If you ever read Misty of Chincoteague or watched the movie as a child, you probably have always wanted to visit this serene little island to explore the places in the book. I was lucky enough to spend a few glorious days in Chincoteague this fall and loved every minute of my stay. (If you are looking for quiet, going during the off season is key. Pony penning week is packed with people!)
Where to See Chincoteague Ponies
I came to Chincoteague to see the wild ponies. I booked a seat on Daisey’s Island Cruises. We saw dolphins. Tons of dolphins, rollicking and leaping and diving right beside the boat. We also saw some awesome birds. Near the end of the trip, our guide finally spotted ponies. They weren’t very close, but I did get to see Beach Boy, a direct descendant of Misty!
So, with the boat trip over, I decided to try my luck with Beach Road into Chincoteague National Wildlife Refuge. I saw an incredible variety of beautiful wild birds and was the first to spot a small herd of ponies! If you stop on Beach Road with binoculars or cameras, they will come. I was soon surrounded by families who came to see the ponies and had slowed to see what I spotted. (To see the ponies, look to the right as you are driving into the Refuge.)
Since I wasn’t quite done with my pony fix, I also booked a room at the lovely Refuge Inn, which is the home of three ponies. At that point, I was ready to explore the other things Chincoteague has to offer, but if you want to spend more time with the ponies, you will want to follow the Misty Trail.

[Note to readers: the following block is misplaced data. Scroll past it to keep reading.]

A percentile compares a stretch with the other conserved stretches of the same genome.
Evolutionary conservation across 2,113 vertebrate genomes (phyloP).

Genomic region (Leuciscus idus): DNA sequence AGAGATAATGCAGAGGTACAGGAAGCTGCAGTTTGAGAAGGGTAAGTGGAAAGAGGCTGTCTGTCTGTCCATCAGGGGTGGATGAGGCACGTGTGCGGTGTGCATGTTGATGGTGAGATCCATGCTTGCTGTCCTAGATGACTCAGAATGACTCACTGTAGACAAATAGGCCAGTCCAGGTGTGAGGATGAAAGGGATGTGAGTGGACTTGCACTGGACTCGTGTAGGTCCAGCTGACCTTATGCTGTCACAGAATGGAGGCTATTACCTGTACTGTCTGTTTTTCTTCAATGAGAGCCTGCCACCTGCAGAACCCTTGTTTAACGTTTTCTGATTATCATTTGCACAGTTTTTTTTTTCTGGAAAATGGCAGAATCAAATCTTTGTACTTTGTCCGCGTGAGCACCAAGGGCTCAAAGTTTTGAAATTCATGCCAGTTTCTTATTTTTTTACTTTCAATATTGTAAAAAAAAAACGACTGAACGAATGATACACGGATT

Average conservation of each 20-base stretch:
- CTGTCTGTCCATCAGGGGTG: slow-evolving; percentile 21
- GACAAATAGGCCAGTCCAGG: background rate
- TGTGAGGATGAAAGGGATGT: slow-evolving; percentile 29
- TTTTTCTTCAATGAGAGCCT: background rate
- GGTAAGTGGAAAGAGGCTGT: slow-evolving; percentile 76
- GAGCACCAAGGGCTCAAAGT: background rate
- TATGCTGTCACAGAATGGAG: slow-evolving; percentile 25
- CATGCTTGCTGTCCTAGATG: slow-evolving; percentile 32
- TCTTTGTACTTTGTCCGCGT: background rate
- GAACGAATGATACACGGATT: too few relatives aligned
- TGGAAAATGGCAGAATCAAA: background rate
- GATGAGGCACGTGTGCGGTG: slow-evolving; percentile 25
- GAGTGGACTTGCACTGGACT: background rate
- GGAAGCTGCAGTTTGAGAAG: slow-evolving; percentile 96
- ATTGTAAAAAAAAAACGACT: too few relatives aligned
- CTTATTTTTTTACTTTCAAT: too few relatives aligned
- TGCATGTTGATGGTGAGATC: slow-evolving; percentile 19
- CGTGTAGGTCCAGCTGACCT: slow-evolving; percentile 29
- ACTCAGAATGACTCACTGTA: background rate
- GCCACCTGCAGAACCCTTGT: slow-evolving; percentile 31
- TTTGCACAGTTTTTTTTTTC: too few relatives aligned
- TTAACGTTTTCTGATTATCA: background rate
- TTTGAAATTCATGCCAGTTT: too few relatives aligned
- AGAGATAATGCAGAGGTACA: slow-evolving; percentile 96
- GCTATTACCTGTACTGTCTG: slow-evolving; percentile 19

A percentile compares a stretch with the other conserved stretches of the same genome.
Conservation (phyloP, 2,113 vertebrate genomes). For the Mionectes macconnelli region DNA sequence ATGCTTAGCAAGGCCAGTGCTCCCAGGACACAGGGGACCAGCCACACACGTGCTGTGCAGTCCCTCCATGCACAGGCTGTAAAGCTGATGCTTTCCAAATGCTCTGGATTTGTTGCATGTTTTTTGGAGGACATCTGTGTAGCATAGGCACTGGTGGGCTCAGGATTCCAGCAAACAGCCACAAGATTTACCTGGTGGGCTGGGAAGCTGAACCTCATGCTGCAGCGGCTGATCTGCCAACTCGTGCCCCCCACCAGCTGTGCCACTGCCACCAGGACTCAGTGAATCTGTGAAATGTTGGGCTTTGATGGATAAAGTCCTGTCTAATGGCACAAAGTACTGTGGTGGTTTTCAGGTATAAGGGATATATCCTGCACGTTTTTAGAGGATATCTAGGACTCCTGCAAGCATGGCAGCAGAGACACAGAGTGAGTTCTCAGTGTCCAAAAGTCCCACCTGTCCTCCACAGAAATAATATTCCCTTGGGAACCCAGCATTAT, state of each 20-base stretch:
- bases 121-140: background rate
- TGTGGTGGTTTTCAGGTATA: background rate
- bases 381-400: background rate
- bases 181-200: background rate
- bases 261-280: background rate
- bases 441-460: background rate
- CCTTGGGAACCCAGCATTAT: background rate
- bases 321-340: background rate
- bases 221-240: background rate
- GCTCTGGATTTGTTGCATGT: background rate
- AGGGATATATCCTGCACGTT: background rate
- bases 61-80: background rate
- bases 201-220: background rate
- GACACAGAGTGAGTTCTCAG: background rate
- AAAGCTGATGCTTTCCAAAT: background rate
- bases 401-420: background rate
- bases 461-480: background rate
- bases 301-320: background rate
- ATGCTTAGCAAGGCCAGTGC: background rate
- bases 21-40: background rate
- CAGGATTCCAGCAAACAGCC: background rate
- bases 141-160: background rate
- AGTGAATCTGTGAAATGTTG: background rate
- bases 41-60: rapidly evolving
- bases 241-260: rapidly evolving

Chincoteague National Wildlife Refuge Beach
If you are on Chincoteague, you absolutely need to visit the beach. It is beautifully sandy and covered in shells. (Limit of 1 gallon a day. How do you measure a gallon? I took 3 shells because even if I knew how to measure it, what would I do with a gallon?) Tom’s Cove Visitor’s Center and the Lighthouse are also a must. Don’t forget to collect cancellations on your passport. (If you don’t have a National Parks Passport, they had cancellations on loose paper at each location, too.)
If you aren’t up to a major hike, the lighthouse is a short walk up a slightly steep path. If you have someone with a handicapped parking sticker, you can actually drop them at the lighthouse and park in the lot beside it.
One of the things we really enjoyed was wandering through the many little charming shops in town. If you are lucky enough to be there during an art stroll, you’ll be able to meet artists at the different galleries, enjoy wine tasting and more. Our favorite stops were Wine, Cheese & More and Bad Ponies. We got some very nice Virginia wines at Wine, Cheese & More. Restaurants include Don’s, a local favorite, and Bills, which is the most popular fine dining restaurant on the island. (Head to Bill’s for Sunday brunch.)
Our favorite restaurant experience was actually off the main drag. Mr. Paul’s Kitchen is a charming little place that feels pretty much like you’ve been invited to breakfast with the family. I had perfect bacon, Paul’s pumpkin pancakes, which reminded me of gingersnaps and smelled divine, and some fairly nice hash browns.
Sunrises and Sunsets
Make sure you are up early enough for sunrise and stay up for sunset. They are both spectacular events. We were right on the water for two days, but our third morning at The Refuge was glorious in a different way. (Head out to the overlook behind the pony pen to watch the sun rise behind the lighthouse.)
Would I visit Chincoteague again? Absolutely. Next time, I’d like to stay in Miss Molly’s Inn and explore Misty’s Trail, which means coming during the summer months when all the tourist attractions are open.